Monday, May 26, 2008


Today's Behind the Book is Moribito: Guardian of the Spirit by Nahoko Uehashi, translated by Cathy Hirano and edited by moi. I've already written a little bit about this book here and here, and I think it's brilliant -- fascinating and thought-provoking and exciting and moving, and, in its fight scenes, frankly kick-ass. (If you'd like a plot summary and some non-editorially-biased critical commentary, there's a terrific review up over at the YA YA YAs.) But I want to do something a little different for this BtB and explore not the artistry of the writing, but the artistry of the way in which the writing is delivered: the book design and specs (short for "special effects" or "specifications," which we use interchangeably in conversation). Thanks to designer Phil Falco and the good people of our manufacturing department, this book has a gorgeous, gorgeous package, and their work deserves as much recognition and explanation as any of the work we editors undertake; indeed, I love the look and feel of this book so much that I'm prone to stroking it whenever it's within arm's reach.

First we have the beautiful jacket, created by illustrator Yuko Shimizu. We wanted the cover to convey the book's action and strong central heroine, and to appeal to readers of both traditional novels and Japanese manga. When Phil and our art director Elizabeth Parisi brought Yuko to Arthur's and my attention, we looked through her website and saw that she plays often with all of these ideas, and we unanimously agreed that she was the perfect person to illustrate the novel. (Plus she was able to read the book in its original Japanese!) This cover shows a scene straight out of the first chapter: the female bodyguard Balsa rescuing Prince Chagum from a raging river. But when you unfold the whole jacket, it offers even more:

The broken bridge; the tumbling cart; the fierce soldiers: We loved the action of this image so much we gave the book extra-wide flaps (a la Harry Potter and the Deathly Hallows) to provide that much more of the panorama. We also embossed the title and author's name on the front cover and spine, and we printed the whole on a special textured paper with its rough side out (again like the Harry Potter hardcovers).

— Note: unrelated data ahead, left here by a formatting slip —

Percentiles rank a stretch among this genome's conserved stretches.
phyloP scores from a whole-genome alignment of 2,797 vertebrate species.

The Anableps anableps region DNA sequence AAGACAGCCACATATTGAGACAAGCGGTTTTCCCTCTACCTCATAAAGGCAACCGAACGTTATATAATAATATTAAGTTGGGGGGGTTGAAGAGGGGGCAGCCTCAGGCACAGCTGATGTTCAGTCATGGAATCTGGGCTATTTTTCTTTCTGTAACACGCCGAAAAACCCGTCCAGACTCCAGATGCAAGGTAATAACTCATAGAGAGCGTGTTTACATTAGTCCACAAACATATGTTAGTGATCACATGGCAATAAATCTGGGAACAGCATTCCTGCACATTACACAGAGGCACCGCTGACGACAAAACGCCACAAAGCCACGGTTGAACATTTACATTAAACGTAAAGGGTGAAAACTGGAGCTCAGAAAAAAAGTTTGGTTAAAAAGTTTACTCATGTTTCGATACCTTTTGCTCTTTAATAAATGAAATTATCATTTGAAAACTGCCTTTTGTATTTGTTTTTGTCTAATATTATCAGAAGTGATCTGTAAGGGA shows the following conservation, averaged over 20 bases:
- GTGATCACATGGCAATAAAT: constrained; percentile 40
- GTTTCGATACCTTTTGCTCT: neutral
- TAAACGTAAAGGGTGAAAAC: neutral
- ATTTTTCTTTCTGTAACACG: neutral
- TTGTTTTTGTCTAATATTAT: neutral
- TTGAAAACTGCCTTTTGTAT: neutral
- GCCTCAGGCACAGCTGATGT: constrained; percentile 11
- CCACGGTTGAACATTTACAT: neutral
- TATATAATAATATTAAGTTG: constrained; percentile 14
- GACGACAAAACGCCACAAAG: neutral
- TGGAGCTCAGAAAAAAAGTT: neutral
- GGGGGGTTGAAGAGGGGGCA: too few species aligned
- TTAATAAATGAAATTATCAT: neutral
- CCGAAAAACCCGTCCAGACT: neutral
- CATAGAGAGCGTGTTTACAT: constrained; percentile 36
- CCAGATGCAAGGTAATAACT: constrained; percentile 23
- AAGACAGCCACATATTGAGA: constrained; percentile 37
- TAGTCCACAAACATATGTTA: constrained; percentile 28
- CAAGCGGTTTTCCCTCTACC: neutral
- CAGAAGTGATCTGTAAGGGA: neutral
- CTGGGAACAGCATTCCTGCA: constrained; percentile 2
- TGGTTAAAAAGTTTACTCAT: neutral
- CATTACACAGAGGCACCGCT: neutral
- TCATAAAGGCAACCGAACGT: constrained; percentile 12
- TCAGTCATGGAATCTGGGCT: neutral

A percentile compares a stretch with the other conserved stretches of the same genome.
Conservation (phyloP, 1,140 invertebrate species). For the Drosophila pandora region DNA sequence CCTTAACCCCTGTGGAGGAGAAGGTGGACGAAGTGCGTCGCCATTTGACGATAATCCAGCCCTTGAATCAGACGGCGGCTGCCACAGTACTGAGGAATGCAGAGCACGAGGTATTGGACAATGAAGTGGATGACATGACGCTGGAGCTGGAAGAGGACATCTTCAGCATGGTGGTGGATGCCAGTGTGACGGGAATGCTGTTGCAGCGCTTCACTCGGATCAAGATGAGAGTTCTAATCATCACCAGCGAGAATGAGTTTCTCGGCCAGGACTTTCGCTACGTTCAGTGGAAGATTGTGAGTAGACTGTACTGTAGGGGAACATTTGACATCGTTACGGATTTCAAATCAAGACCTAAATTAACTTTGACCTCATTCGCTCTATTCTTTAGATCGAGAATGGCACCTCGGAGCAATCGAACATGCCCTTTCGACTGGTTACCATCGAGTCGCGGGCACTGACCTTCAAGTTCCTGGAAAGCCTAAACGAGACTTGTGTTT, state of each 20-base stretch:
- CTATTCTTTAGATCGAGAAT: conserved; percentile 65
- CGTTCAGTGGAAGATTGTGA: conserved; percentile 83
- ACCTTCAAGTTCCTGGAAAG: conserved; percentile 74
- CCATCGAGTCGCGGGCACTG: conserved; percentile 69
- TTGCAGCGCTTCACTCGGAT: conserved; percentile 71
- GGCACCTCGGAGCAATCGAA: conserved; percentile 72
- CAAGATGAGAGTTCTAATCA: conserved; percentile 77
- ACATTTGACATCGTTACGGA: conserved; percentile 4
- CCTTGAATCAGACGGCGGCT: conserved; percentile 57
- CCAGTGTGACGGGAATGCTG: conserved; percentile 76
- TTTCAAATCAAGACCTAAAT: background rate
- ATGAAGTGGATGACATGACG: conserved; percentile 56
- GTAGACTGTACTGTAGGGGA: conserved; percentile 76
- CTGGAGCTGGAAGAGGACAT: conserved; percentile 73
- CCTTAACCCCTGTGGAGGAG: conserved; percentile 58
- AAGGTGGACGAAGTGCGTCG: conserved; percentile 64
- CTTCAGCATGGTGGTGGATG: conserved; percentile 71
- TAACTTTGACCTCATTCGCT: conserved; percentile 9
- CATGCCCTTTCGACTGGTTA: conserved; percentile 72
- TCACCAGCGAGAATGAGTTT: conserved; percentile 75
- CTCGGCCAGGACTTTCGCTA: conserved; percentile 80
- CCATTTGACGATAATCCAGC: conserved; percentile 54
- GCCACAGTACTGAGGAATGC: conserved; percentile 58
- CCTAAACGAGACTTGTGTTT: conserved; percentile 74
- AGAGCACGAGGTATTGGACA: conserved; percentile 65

Here are the endpapers -- bright red to set off the flaps and pick up Chagum's coat from the cover. Although you can't see it, they have a subtle cross-hatched texture to them. (I can't seem to make the image go horizontal in Blogger, sorry.)

Now we're tipping up the book to look at the spine and sides. The hard cover of a book is called its case, and when the front and back covers are one color and the spine is another, as here, it's called a three-piece case. (The paper or cloth that surrounds the case is known as the case cover.) The small strip of yellow just inside the spine, covering the glue, is called the headband; the one on bottom is called the footband.

Here you see the spine of the book, and the front case cover with its "blind stamp" -- an impression on the book with no ink involved. Case covers are also often stamped with foil (cf. Elizabeth's post on A Curse Dark as Gold).

Opening up the book, we see my favorite spec -- blue ink! Isn't that cool? Phil also designed this spring's Orchard Books fantasy novel The Ruby Key by Holly Lisle, and that one is printed in purple. Phil's page design looks both ancient (the distressed pattern, the flower motifs) and modern [the blocky display type, the mid-page folios (aka page numbers)], and he did some beautiful things with the title page and table of contents, especially. (How you can tell you are listening to a book dork: I get excited about tables of contents.)